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If you have already watched Beauty & the Beast, you might be familiar with this character, Plumette, played by Gugu Mbatha-Raw:
Mesmerized by Gugu’s beauty, I decided to find out more about her. It turns out that Gugu ever played in a phenomenal 2013 movie called Belle, an internationally-acclaimed movie based on the true story of the mulatto (mix of Caucasian and African) heiress Dido Elizabeth Belle.
The movie Belle takes place in the 1769 and circles around the mixed-race heiress Dido Elizabeth Belle, whose father is a British Royal Navy named Captain Sir John Lindsay, while her mother is an African slave stationed in West Indies, Maria Belle. Although Dido is an illegitimate child, Captain Sir John still assumes her as his own daughter and saves her from the horrible condition of the slums. Since Captain Sir John has to travel around the world, Dido is entrusted to his uncle and aunt, Lord and Lady Mansfield, with their orphaned niece Lady Elizabeth Murray as Dido’s companion. At first, both Lord and Lady Mansfield are rather skeptical with Dido being black (“But she is black!”), yet Sir John assures them that “what is right can never be impossible”. Finally, Dido lives with them all, in a very privileged estate named Kenwood House. Every day, Dido is taught music, art, and literature by the governess named Lady Mary. Despite being a slave’s daughter, Dido lives among wealth.
When she’s twenty years old, Dido receives a trust fund of £2000/year from her deceased father, making her a heiress. Although she is rich and educated, Dido still cannot join dinner when there are guests coming to Kenwood House — this is merely because she is illegitimate, and that kind of caste/etiquette is important in old period England. Dido inquires Lord Mansfield about the particular matter, but he only answers with a “Finances may go some way – but Society has a habit of disregarding even one of their own, when opportunity provides“. Meaning: Even if Dido owns £2000/year, she is unable to dine with guests because of societal constraints, since she is a half-black illegitimate daughter from a respectable English man.
Lord Mansfield, being the chief justice of law, is confounded with the case of Zong Massacre — the mass killing of 133 African slaves solely for the profit of getting more insurance money. Mr. John Davinier, the apprentice (student) of Lord Mansfield, believes that the case is indisputably illegal, thus should have just been claimed as a fraud. Nonetheless, Lord Mansfield disagrees with Mr. Davinier, making him feeling hostile towards the latter. Dido is interested in the Zong Massacre case, and discusses the matter with Mr. Davinier to the point that they both fall in love; “I have never heard anyone speak like you“, says Dido admirably to him.
At first, Lord Mansfield is skeptical, even angry, when he acknowledges the love between Dido and Mr. Davinier. Only the humble son of a clergyman, Mr. Davinier is assumed by Lord Mansfield as not up to par with Dido’s social rank. Even though Dido has already had a fiance, she still surreptitiously meets with Mr. Davinier in a purple cape.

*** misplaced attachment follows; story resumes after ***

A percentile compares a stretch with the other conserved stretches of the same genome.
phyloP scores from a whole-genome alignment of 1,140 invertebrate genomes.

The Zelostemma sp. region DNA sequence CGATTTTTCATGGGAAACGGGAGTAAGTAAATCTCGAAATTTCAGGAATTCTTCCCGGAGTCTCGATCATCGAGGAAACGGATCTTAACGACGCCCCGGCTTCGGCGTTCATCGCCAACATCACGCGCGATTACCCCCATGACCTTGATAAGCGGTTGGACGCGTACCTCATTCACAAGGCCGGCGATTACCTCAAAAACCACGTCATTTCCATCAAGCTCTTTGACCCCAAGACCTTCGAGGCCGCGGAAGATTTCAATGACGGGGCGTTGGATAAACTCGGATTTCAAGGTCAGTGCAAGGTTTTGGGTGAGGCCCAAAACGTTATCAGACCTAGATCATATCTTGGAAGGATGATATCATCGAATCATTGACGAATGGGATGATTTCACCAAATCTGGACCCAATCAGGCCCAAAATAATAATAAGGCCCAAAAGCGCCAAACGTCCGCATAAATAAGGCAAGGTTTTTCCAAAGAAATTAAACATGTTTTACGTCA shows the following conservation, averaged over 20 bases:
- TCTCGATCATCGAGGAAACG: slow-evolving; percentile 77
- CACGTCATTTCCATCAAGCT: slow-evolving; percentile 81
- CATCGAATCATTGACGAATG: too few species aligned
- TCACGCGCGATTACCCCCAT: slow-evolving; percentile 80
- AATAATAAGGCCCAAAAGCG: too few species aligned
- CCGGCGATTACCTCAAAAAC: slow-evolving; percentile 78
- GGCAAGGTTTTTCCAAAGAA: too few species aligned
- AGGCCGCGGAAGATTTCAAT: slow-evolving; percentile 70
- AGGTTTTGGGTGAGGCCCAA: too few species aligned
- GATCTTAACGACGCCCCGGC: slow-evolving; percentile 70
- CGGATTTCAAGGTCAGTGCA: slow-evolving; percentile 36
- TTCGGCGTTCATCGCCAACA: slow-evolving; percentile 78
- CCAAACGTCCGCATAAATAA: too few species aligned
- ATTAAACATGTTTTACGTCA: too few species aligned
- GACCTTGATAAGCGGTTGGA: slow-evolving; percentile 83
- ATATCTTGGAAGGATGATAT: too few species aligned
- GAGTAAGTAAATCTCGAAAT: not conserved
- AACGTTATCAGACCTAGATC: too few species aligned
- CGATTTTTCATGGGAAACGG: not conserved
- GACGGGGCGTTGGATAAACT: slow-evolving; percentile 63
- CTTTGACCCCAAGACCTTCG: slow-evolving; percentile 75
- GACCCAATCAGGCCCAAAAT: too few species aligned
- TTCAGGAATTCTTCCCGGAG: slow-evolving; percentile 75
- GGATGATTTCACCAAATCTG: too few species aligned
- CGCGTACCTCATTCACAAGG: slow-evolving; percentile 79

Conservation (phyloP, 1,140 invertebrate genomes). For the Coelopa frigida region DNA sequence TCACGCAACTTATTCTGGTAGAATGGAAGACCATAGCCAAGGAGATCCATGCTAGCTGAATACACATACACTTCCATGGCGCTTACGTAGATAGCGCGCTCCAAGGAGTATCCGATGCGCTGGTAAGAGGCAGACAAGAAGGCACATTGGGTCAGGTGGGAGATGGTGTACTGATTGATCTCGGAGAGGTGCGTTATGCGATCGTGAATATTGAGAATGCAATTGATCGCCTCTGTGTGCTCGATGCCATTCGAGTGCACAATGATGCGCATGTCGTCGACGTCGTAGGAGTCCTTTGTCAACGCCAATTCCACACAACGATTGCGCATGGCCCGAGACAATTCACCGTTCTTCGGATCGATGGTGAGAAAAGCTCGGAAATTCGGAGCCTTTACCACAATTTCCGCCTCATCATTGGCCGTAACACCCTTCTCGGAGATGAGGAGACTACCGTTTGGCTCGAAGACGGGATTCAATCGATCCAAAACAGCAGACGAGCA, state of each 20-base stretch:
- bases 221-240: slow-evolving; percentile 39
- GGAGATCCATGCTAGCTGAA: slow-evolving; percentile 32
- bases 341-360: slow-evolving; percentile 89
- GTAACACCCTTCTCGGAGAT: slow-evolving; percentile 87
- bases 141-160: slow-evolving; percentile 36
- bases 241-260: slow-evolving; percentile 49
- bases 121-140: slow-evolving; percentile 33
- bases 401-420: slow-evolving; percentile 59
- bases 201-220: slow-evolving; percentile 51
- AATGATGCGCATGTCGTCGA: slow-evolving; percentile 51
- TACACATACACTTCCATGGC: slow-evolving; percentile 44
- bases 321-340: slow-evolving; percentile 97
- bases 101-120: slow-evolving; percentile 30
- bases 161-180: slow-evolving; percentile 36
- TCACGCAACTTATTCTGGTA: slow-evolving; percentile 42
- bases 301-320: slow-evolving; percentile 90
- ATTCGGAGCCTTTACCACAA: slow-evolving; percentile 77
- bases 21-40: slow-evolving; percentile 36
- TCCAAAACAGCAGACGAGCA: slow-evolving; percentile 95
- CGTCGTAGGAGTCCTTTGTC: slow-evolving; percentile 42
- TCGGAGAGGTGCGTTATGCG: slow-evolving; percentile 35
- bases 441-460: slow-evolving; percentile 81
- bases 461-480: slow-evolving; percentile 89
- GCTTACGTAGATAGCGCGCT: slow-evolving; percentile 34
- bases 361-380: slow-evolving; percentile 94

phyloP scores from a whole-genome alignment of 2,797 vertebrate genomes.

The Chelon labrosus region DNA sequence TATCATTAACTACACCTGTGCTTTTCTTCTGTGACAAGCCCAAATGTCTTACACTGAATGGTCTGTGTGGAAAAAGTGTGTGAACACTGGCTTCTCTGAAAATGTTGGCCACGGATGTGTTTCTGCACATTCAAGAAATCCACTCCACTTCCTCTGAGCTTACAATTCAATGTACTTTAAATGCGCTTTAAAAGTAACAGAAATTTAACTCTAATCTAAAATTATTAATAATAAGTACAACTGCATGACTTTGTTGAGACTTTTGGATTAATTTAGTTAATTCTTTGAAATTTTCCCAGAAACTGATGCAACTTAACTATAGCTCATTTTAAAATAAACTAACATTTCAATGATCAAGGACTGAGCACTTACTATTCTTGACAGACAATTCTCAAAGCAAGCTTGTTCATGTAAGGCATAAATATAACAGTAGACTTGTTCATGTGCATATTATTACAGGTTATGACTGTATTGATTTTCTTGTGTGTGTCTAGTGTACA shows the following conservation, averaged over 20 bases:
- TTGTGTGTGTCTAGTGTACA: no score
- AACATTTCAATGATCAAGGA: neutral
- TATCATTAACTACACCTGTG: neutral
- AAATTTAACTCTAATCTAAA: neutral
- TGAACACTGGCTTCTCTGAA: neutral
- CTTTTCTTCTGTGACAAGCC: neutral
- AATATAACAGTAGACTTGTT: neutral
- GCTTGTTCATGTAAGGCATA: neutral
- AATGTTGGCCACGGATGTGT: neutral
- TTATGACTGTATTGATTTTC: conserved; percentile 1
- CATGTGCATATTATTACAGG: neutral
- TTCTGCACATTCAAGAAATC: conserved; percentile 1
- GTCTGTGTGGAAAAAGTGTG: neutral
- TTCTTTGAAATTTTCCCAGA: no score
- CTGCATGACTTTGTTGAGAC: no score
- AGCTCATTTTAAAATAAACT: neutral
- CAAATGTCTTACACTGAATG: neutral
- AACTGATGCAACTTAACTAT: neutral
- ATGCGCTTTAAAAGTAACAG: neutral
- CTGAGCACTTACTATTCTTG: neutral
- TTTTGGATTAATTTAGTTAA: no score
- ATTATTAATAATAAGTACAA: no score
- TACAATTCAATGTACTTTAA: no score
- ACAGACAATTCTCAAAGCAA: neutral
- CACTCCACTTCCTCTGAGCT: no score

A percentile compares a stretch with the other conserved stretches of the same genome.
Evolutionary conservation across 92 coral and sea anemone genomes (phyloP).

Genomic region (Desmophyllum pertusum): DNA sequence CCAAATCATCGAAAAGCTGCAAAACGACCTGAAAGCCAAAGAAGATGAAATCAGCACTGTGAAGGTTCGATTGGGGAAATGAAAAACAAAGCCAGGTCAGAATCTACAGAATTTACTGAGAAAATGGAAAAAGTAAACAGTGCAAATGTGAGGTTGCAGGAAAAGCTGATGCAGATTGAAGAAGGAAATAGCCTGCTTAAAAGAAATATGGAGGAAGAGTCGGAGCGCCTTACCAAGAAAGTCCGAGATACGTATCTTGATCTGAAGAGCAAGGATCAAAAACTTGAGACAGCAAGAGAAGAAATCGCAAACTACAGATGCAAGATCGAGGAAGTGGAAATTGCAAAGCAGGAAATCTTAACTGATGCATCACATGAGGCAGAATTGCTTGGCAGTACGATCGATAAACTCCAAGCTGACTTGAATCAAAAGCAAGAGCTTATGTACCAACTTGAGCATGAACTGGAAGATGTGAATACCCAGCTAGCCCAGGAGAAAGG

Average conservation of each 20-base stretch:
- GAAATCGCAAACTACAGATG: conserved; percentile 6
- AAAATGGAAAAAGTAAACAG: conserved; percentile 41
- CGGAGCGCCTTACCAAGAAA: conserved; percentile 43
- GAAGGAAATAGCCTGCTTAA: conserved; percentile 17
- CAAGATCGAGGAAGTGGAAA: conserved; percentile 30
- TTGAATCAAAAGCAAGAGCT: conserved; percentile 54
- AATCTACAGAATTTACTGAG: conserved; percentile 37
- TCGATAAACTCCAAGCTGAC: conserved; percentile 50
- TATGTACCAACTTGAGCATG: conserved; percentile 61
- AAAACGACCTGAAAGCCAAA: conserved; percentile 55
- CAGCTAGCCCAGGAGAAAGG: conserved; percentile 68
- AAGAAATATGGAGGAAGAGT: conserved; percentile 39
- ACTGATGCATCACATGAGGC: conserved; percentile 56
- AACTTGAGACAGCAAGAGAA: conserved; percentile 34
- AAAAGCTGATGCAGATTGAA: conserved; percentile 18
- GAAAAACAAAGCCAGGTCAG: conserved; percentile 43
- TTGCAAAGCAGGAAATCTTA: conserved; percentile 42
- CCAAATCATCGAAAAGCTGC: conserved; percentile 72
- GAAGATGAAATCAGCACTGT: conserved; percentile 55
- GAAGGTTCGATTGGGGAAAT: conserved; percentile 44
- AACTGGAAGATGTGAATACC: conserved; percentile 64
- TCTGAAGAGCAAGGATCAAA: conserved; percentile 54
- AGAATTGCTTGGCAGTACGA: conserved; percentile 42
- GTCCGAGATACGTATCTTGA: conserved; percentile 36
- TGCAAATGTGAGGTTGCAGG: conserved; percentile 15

Dido asks Mr. Davinier, as she is confused with her being a free black woman, yet still tries hard to find eligible men to marry her: “We are but their (men’s) property. And it came into my head that I have been blessed with freedom twice over? As a negro and as a woman?”
In which he replies with: “Unless she marries her equal. Her true equal – A man who respects her.”
A sweet conversation between the two lovebirds also include Mr. Davinier asking Dido whether she knows her birth mother, which she answers with: “I know very little of her than the colour she has given me.” (Dido does not know her mother, besides the skin color she has given her — absolutely not white)
Mr. Davinier proceeds by saying such a loving sentence, “Then at the least, you know she was beautiful.”
In the end, Dido finally realizes how her fiance only loves her for the money, her father’s inheritance. After Mr. Davinier confesses his love towards her, “I love her! I love her with every single breath that I breathe!“, Dido agrees to become his wife. In addition to that, Lord Mansfield closes the Zong Massacre case, claiming it as a fraudulence for insurance money against humanity. According to the movie, this case becomes the first step for Abolitionist Act in the United Kingdom.
I have watched this particular movie over and over — I used to think Pride and Prejudice as my favorite English drama movie, but Belle certainly is my favorite now! This is just so different from any other period film that usually centers only on brutal slavery and mighty Caucasians. Before watching this movie, I never knew that there used to be a mixed-race heiress whose mother is a slave — that’s just beyond my acknowledgment. I really thought English drama is always about white people. Obviously, the historical accuracy in this film is low. The real Dido did not dwell with the Zong Massacre case, even if Lord Mansfield really did so. But through this movie, Zong Massacre is now recognized, and it really is as terrible as it sounds like! Slaves were chained as one, and then drowned in the sea as if they were not human beings. At that time, human cargo seemed just ordinary, a cargo that shipped slaves all around the world..
“.But religion cannot be the only guardian of our morality. It lost most of its slaves before arriving at its destination. Drowned – by the crew on the captain’s order.”